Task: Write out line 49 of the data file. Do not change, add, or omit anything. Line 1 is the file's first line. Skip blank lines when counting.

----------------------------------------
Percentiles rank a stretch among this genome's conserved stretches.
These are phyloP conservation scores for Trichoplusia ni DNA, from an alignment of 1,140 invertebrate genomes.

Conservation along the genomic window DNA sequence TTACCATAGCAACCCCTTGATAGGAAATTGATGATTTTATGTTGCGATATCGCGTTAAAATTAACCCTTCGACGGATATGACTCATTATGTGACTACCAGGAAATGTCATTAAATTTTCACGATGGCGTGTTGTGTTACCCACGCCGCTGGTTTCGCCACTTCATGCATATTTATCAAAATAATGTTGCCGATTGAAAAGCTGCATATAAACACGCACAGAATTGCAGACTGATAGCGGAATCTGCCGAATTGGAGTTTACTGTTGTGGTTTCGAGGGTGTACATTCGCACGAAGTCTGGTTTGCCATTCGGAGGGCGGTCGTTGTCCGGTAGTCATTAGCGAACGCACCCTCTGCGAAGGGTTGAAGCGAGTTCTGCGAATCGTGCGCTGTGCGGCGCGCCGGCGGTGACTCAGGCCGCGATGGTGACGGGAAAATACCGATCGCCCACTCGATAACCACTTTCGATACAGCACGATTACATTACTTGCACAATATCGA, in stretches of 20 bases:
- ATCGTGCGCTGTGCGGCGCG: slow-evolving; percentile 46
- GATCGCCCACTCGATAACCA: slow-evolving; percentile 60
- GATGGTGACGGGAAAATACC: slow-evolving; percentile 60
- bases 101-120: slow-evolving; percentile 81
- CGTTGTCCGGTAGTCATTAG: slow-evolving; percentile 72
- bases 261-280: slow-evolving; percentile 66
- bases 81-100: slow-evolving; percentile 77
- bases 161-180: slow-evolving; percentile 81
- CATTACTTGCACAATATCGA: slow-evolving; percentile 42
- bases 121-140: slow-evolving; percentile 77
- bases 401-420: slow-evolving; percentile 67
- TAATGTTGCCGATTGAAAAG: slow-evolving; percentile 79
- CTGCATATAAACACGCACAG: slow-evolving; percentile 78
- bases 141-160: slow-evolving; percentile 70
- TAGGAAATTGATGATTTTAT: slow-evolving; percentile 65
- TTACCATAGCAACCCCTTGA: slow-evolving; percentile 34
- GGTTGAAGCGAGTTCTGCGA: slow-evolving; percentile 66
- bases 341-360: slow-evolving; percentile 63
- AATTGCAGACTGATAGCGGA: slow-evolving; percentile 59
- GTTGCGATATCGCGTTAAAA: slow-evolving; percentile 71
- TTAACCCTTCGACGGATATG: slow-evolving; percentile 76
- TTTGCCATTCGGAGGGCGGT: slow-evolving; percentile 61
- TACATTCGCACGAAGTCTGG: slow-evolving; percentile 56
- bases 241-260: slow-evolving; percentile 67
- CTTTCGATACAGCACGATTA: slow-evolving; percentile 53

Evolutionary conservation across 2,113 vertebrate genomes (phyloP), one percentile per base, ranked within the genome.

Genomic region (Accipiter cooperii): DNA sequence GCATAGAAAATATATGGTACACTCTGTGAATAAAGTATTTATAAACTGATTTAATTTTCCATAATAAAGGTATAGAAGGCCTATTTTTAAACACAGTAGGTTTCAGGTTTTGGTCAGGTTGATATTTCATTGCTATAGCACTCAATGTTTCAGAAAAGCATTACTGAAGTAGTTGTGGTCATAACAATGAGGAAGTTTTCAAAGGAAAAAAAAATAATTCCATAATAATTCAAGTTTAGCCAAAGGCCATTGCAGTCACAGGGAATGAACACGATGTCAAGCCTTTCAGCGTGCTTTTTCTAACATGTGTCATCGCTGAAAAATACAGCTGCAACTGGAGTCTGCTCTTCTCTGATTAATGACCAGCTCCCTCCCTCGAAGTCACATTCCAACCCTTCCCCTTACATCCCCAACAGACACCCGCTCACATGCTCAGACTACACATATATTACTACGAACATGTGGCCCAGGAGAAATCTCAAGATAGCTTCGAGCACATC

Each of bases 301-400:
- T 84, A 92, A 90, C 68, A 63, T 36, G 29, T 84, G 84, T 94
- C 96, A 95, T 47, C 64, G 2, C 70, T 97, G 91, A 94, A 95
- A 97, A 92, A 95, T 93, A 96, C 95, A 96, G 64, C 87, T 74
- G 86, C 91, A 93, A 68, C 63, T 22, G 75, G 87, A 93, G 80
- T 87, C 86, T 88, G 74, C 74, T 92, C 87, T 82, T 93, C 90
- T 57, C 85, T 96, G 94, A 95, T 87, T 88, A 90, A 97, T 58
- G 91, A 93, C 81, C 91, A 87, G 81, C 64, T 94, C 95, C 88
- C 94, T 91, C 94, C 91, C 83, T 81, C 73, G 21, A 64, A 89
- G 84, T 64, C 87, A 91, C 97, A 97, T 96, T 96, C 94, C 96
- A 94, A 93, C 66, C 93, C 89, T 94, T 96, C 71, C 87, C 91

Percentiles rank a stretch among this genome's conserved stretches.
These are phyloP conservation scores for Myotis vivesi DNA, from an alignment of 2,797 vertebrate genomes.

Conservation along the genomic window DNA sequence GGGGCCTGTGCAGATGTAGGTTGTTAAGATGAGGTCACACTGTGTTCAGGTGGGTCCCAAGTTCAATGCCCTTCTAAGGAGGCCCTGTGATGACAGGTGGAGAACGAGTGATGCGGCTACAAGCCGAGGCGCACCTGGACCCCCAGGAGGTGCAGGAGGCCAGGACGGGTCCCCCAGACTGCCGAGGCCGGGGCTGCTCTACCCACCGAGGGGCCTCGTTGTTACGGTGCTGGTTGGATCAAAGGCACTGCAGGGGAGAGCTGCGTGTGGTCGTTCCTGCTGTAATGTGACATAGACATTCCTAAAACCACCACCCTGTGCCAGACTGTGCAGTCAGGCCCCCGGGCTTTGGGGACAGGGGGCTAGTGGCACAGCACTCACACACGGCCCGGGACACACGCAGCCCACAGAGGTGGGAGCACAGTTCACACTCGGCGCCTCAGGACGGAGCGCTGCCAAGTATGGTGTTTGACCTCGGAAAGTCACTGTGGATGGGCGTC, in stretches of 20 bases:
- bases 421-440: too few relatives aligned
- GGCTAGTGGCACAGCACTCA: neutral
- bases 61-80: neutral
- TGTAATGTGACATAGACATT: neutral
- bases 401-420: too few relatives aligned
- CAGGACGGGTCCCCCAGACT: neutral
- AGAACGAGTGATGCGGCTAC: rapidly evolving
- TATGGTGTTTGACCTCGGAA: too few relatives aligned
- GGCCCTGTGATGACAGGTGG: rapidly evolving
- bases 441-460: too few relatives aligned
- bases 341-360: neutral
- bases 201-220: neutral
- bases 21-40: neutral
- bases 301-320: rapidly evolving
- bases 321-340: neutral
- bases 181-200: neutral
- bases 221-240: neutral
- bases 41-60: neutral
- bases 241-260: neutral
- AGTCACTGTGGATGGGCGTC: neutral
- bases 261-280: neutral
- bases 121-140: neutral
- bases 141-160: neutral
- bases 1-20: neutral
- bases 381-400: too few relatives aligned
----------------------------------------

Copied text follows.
- bases 401-420: too few relatives aligned